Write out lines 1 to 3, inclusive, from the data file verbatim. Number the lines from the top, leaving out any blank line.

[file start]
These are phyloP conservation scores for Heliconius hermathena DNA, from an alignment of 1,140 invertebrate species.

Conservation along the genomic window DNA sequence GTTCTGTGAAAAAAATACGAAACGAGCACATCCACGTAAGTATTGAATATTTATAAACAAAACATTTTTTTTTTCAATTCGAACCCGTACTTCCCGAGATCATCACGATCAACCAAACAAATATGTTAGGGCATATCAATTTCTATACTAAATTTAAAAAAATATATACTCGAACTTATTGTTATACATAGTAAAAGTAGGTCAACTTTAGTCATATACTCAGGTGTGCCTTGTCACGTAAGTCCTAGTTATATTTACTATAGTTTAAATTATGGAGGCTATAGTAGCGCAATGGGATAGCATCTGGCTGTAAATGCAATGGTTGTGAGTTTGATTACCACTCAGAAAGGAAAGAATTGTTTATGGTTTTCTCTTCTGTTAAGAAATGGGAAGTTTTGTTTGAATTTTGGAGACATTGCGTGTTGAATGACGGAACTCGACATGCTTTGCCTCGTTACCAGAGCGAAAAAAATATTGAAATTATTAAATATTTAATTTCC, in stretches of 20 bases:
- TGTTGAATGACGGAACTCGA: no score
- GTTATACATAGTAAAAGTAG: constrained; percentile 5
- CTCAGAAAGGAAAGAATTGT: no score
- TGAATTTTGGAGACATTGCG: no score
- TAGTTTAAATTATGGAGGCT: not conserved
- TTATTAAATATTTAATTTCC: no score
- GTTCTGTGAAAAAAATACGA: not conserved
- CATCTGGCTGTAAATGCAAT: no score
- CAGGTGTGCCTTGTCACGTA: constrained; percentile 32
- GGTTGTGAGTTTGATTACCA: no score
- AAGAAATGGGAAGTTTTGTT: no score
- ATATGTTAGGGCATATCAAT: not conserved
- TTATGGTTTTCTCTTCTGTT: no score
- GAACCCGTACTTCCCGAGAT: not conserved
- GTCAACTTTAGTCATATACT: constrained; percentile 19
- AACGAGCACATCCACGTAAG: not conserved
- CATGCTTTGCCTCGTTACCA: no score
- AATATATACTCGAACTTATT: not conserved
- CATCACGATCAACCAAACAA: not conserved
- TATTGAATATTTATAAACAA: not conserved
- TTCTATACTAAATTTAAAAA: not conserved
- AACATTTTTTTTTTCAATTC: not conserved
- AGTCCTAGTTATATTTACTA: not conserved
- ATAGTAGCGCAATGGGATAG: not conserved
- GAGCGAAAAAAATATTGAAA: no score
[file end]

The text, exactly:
These are phyloP conservation scores for Heliconius hermathena DNA, from an alignment of 1,140 invertebrate species.

Conservation along the genomic window DNA sequence GTTCTGTGAAAAAAATACGAAACGAGCACATCCACGTAAGTATTGAATATTTATAAACAAAACATTTTTTTTTTCAATTCGAACCCGTACTTCCCGAGATCATCACGATCAACCAAACAAATATGTTAGGGCATATCAATTTCTATACTAAATTTAAAAAAATATATACTCGAACTTATTGTTATACATAGTAAAAGTAGGTCAACTTTAGTCATATACTCAGGTGTGCCTTGTCACGTAAGTCCTAGTTATATTTACTATAGTTTAAATTATGGAGGCTATAGTAGCGCAATGGGATAGCATCTGGCTGTAAATGCAATGGTTGTGAGTTTGATTACCACTCAGAAAGGAAAGAATTGTTTATGGTTTTCTCTTCTGTTAAGAAATGGGAAGTTTTGTTTGAATTTTGGAGACATTGCGTGTTGAATGACGGAACTCGACATGCTTTGCCTCGTTACCAGAGCGAAAAAAATATTGAAATTATTAAATATTTAATTTCC, in stretches of 20 bases:
- TGTTGAATGACGGAACTCGA: no score